Alito faces bumpy path

November 02, 2005|By MICHAEL GREENBERGER

At first blush, it might appear that history is repeating itself. As was true of John G. Roberts Jr., Samuel A. Alito Jr. appears to be a highly capable, articulate and likable nominee to the U.S. Supreme court.

One might expect that, as was true of Chief Justice Roberts, Judge Alito will be overwhelmingly confirmed.

However, much has changed, not only since the Roberts nomination in July but even in the month since President Bush unsuccessfully proposed Harriet Miers for the court.

Democrats, who split evenly over Chief Justice Roberts, now have greater freedom to oppose judicial nominations.

During his confirmation process, Judge Roberts was able to walk the tightrope between holding the far right's support and not revealing unpopular far-right leanings. The plain words of his conservative writings gave private comfort to the social conservatives, while his Senate supporters successfully dismissed the import of those documents as the views of a young lawyer or as an advocate for clients. His mere two years as a judge afforded little basis for opposition.

Judge Alito will not have this luxury. In his 15 years on the appellate bench, he earned the nickname "Scalito" because his views aggressively mirrored those of Justice Antonin Scalia, the ideological North Star of the far right. That is exactly why those on the right, who forced Ms. Miers' departure, now so openly embrace his selection.

In the most important post-Roe v. Wade decision, Judge Alito's lower court opinion in Planned Parenthood of Pennsylvania v. Casey was well to the right of the Supreme Court majority in its review of that case, including his approval of the since-rejected governmental requirement of spousal consent for abortions.

That opinion and others have led the anti-abortion group Operation Rescue to declare upon Judge Alito's nomination: "Roe's days are numbered." But a majority of Americans does not want Roe overturned.

Finally, Chief Justice Roberts' confirmation meant he was merely replacing his conservative mentor, Chief Justice William H. Rehnquist. Judge Alito would replace Justice Sandra Day O'Connor, whose widespread approval stems from her nonideological pragmatism. On critical issues, she has sided with the more moderate justices. In contrast, the very reason Judge Alito has the vocal support of the far right is that he, unlike Ms. Miers, would ensure a dramatic conservative shift in the court.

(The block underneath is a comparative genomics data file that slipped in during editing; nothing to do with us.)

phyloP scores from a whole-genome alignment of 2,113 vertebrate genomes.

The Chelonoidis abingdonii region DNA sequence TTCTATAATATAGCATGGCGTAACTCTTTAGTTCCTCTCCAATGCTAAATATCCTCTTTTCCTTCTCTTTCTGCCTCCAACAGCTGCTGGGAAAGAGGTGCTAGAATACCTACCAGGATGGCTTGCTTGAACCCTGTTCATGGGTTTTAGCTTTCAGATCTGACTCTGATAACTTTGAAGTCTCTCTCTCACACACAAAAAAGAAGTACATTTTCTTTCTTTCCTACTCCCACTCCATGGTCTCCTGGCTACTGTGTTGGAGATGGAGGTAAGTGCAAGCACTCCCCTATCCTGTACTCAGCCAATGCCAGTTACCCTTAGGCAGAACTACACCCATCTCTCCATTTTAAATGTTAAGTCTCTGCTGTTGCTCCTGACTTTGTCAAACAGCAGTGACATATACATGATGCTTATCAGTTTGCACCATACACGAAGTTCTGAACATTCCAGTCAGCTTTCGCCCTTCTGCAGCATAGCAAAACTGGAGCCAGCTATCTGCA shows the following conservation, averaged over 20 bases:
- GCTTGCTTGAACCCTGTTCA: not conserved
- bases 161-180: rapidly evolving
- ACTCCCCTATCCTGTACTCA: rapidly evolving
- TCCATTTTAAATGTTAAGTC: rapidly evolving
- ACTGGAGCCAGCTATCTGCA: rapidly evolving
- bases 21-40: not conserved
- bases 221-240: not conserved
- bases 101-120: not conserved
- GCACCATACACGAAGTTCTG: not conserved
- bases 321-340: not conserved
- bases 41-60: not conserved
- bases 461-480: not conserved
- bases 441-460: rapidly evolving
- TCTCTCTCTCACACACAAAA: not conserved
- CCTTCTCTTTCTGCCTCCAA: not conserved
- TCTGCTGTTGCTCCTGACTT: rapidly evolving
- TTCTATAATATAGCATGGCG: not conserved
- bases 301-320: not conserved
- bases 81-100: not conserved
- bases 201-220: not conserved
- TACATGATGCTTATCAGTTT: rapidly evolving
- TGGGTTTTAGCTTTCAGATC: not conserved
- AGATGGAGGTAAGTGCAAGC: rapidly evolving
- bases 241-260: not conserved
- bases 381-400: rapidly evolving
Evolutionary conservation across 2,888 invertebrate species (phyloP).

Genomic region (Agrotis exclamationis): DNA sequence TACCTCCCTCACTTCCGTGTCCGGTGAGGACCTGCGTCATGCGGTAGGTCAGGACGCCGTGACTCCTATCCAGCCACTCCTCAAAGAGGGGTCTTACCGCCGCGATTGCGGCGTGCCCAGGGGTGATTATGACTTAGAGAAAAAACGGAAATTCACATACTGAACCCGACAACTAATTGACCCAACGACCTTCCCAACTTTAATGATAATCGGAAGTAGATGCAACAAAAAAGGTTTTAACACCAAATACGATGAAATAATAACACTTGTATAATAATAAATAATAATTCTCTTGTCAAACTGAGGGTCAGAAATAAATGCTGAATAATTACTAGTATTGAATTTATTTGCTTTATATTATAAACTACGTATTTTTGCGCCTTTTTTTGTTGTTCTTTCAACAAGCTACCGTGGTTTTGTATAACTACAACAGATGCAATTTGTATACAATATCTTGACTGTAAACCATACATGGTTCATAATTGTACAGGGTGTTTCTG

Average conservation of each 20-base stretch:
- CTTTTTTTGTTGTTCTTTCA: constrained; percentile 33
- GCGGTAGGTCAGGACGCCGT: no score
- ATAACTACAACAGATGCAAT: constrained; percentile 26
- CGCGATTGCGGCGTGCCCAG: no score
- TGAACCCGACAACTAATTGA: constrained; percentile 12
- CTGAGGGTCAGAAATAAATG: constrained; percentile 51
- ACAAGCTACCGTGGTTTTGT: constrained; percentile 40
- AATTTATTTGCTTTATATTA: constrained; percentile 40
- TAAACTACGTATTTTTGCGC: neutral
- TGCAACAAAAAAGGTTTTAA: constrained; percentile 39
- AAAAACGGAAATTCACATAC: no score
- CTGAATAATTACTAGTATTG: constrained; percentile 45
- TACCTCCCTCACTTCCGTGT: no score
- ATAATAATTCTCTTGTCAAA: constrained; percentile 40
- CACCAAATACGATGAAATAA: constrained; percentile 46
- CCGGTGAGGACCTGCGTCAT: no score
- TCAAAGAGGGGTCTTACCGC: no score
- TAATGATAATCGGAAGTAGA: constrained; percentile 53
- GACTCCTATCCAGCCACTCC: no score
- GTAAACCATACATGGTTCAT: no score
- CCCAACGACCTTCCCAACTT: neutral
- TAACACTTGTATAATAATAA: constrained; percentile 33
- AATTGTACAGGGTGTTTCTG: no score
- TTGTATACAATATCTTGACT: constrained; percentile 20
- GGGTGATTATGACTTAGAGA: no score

Yet even a united Democratic front, and convincing evidence that Judge Alito would undercut Roe, are not likely to jeopardize his confirmation.

Given the threat that Republicans will meet any Democratic-supported filibuster (which would normally require the support of only 41 senators) with a vote to eliminate that procedure by majority vote, the defeat of this nomination outright or by filibuster will require the support of 51 senators in a chamber controlled 55-45 by Republicans.

Three opposition trump cards may lie in wait.

First, as much as the public does not want Roe overturned, it is, as evidenced by its hostility to the federal intervention in the Terri Schiavo matter, even more opposed to the elimination of the general and fundamental underlying constitutional right to privacy.

Because it is a building block for Roe, that broad privacy right is anathema to the far right. Chief Justice Roberts managed to appease enough of those concerned about this important protection by testifying that he found some kind of privacy right, but only in the 14th Amendment's due process clause.

As became clear too late to matter in his hearings, Chief Justice Roberts doesn't agree that the clause assures the kind of broad general privacy right that many Americans now take for granted as a barrier to undue governmental intrusion. Senate Democrats are now prepared to reveal the sophistry of such a contention.

Second, there is a concern even by some Senate Republicans about the court's lack of deference to Congress. One recent study found that since 1994, the court has considered the validity of 64 congressional provisions and Justices Clarence Thomas and Antonin Scalia have voted to strike down 65 percent and 56 percent of those laws, respectively.

Judge Alito has aligned himself with those judges who wish to constrain Congress by concluding in a 1997 dissent that a congressional ban on machine gun sales at trade shows exceeds powers afforded it by the Constitution. This handcuffing of Congress might give pause even to those who would otherwise support Judge Alito.

Finally, since the nomination of Chief Justice Roberts in July, setbacks in Iraq, Hurricane Katrina and the CIA leak indictment have brought Mr. Bush to new lows in approval ratings. It is not a good time for him to be asking for the loyalty of Republicans who might feel constituent pressure not to take the court in an unpopular direction.

The Alito confirmation process, whatever its outcome, should therefore be far more controversial than the Roberts proceedings.

Michael Greenberger is a professor at the University of Maryland School of Law.

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